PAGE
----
Monday, June 28, 2010

On customer service

Tomorrow is the first day at my new job, and being the nervous kind of guy that I am, I’m, well, nervous. In trying to calm my feelings of anxiety, I tried to think about how I already have a general idea of what to do, how it’s a small store in a part of town inhospitable to window shoppers, and how I’ll have to get up at only 8:30 everyday. But what really put me in the right frame of mind was something I had never thought to do before: make this job what I want it to be. I will always be courteous to the management and keep busy, but who’s to say I can’t have fun with the customers (as long as I don’t piss any of them off, of course)? Why can’t I not get nervous when I don’t know something, but admit that I don’t know and send them in the right direction? Why can’t I make fun of a snotty customer right to their face in a manner they won’t pick up on, but still get them what they need? Why can’t I bullshit with a customer who seems like a bullshitter? There’s no reason at all.

I’ve spent a total of about four years in customer service jobs, and if there’s one thing I’ve learned, but still have had trouble taking to heart, is to not take things personally. Put in an order for a cheeseburger, but forgot to tell the kitchen to make it without onions? Didn’t know the yield of a particular toner cartridge or the size of the cache on a particular hard drive? No big deal. Mistakes happen, and you just won’t know things from time to time. The customer got upset? Fuck ‘em. They won’t remember tomorrow, and you shouldn’t think about for days after it happened. Take the opportunity to learn from mistakes, but don’t let guilt or worry swallow you whole.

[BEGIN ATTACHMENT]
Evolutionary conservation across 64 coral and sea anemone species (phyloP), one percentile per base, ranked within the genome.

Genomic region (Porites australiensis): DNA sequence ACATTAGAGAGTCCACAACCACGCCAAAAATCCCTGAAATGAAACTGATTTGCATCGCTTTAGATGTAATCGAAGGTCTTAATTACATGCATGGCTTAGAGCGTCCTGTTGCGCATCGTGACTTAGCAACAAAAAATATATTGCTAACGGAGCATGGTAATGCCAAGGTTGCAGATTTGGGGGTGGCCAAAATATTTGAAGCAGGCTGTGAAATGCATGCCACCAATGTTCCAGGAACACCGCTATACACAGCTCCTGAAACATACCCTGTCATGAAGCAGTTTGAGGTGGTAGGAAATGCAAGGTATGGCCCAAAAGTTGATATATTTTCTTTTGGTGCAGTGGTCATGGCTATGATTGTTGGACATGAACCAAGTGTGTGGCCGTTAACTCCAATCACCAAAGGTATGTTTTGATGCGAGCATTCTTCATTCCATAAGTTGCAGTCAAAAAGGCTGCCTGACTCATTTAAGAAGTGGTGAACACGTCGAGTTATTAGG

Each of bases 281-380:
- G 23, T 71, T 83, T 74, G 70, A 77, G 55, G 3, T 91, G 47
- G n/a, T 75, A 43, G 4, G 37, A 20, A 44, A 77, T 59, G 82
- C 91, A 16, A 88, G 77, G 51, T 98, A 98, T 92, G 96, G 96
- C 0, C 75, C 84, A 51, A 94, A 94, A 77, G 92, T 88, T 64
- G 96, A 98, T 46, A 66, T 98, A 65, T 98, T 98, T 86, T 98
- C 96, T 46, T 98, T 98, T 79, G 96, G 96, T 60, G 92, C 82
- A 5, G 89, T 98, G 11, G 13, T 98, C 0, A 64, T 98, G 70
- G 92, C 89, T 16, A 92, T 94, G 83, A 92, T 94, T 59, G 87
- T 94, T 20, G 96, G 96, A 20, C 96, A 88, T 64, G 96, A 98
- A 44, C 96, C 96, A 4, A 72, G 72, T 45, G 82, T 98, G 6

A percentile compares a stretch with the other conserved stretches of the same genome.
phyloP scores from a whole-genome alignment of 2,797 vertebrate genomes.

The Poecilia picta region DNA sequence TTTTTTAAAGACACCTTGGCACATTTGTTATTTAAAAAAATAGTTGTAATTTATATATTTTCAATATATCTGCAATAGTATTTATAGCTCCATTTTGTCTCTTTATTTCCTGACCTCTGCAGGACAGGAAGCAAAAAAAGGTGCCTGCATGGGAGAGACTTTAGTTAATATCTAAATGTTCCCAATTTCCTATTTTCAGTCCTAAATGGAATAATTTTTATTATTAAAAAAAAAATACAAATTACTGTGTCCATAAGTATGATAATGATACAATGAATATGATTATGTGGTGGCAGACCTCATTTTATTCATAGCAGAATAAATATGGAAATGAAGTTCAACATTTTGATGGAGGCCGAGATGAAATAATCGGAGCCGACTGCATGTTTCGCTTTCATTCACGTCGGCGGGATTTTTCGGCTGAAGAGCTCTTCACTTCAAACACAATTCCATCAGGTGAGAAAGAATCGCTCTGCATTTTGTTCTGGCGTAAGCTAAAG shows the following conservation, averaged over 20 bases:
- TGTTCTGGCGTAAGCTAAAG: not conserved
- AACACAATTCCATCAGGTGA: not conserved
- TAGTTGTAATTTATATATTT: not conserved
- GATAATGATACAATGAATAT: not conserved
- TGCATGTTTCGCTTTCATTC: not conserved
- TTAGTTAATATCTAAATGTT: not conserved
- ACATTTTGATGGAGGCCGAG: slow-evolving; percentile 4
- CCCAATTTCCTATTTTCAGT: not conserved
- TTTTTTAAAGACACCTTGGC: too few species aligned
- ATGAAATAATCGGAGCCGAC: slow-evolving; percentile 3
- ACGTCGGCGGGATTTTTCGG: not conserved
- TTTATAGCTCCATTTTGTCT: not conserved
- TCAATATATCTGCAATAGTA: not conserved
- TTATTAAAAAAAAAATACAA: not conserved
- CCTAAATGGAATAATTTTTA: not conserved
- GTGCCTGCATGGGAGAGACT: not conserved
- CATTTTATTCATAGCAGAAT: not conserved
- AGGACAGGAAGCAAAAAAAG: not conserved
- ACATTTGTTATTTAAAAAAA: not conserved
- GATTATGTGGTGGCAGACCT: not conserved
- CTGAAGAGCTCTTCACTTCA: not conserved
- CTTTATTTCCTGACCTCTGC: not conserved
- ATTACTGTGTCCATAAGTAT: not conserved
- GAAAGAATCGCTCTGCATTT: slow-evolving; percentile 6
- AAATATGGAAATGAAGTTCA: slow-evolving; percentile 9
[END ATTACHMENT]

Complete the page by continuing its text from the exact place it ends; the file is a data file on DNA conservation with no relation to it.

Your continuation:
1 comment:

loretta said...

I love what you say about making your job what you want it to be. I met a Buddhist monk once (no, not THAT Buddhist monk;) ), and he gave me some advice when I was complaining to him about how I hated working retail. (What I really wanted at the time was to quit my job and become a Buddhist nun.) He told me, "If it's meditation you want to do, make your every task at work meditation. Meditate while you count money by counting it mindfully. Meditate while you sweep the floor by doing it mindfully." It was some of the best advice I ever got on how to just suck it up and do whatever task needs to be done. Another good piece of advice came from reading the young adult novel "Wise Child". In that book, a little girl becomes the apprentice of a woman who may or may not be a "witch". The little girl hates trudging through swamps with the "witch", picking herbs, getting poked by thorns, etc. But the "witch" never whines at all. She does what needs to be done like it is as natural as breathing. I felt guilty about all my whining after reading that book!